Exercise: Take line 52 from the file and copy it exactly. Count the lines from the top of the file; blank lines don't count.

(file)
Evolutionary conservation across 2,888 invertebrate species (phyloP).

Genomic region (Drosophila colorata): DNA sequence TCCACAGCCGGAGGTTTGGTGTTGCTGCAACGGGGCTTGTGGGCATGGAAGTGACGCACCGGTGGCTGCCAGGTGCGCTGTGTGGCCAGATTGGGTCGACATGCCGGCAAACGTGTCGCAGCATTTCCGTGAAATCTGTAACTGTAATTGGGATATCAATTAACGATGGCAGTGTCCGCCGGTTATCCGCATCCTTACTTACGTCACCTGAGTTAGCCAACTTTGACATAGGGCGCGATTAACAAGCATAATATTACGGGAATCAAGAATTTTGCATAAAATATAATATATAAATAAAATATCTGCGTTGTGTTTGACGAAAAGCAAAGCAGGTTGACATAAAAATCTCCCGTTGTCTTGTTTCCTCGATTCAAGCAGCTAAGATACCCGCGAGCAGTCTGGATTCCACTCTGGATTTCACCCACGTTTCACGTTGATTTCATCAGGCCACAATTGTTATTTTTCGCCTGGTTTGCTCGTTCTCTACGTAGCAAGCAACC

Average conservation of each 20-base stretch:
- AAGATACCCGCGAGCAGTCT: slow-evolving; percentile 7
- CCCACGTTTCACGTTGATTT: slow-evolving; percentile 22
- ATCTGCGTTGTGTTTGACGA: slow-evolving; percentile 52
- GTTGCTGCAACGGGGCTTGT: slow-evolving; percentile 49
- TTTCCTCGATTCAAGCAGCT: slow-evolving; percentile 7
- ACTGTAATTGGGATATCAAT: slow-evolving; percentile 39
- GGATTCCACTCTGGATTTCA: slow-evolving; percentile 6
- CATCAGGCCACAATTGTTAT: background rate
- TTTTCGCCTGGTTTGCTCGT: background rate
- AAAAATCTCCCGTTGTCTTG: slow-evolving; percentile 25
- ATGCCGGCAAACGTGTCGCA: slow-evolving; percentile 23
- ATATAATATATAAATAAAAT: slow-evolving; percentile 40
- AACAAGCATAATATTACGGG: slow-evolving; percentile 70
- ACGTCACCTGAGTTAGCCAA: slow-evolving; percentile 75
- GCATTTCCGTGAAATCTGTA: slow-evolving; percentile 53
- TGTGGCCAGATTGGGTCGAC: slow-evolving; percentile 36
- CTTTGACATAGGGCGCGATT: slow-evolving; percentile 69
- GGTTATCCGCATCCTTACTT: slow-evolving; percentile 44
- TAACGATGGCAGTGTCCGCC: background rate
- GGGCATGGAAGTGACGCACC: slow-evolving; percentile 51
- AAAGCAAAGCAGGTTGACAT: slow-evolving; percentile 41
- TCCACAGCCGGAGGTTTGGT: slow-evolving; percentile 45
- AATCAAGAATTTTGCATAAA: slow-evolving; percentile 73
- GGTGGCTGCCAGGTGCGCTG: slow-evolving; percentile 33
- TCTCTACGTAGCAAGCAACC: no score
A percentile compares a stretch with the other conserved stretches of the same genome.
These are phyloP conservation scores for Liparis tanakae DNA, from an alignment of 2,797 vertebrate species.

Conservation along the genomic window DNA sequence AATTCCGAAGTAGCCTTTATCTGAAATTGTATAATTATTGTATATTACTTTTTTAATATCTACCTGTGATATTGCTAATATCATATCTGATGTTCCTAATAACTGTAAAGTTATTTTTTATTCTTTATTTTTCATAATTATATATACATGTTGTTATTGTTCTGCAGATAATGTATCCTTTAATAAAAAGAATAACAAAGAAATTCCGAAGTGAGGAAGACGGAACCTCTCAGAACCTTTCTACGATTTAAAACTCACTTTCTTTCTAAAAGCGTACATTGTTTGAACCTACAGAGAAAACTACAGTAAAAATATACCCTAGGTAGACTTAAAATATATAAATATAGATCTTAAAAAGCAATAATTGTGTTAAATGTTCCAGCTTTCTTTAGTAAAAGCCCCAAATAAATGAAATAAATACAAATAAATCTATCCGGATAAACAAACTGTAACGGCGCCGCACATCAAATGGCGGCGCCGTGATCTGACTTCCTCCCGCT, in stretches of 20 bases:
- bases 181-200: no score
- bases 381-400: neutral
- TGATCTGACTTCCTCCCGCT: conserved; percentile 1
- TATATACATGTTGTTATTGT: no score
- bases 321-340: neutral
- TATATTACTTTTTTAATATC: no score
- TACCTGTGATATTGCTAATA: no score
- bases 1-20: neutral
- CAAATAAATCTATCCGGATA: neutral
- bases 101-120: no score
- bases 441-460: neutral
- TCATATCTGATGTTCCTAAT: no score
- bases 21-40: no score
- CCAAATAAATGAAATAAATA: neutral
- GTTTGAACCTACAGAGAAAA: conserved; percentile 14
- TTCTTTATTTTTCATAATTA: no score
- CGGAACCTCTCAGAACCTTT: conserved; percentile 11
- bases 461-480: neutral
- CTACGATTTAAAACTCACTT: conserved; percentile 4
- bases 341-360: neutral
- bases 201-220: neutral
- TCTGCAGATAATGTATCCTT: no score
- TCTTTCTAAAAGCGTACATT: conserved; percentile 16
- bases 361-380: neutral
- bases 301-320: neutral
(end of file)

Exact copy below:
- bases 201-220: neutral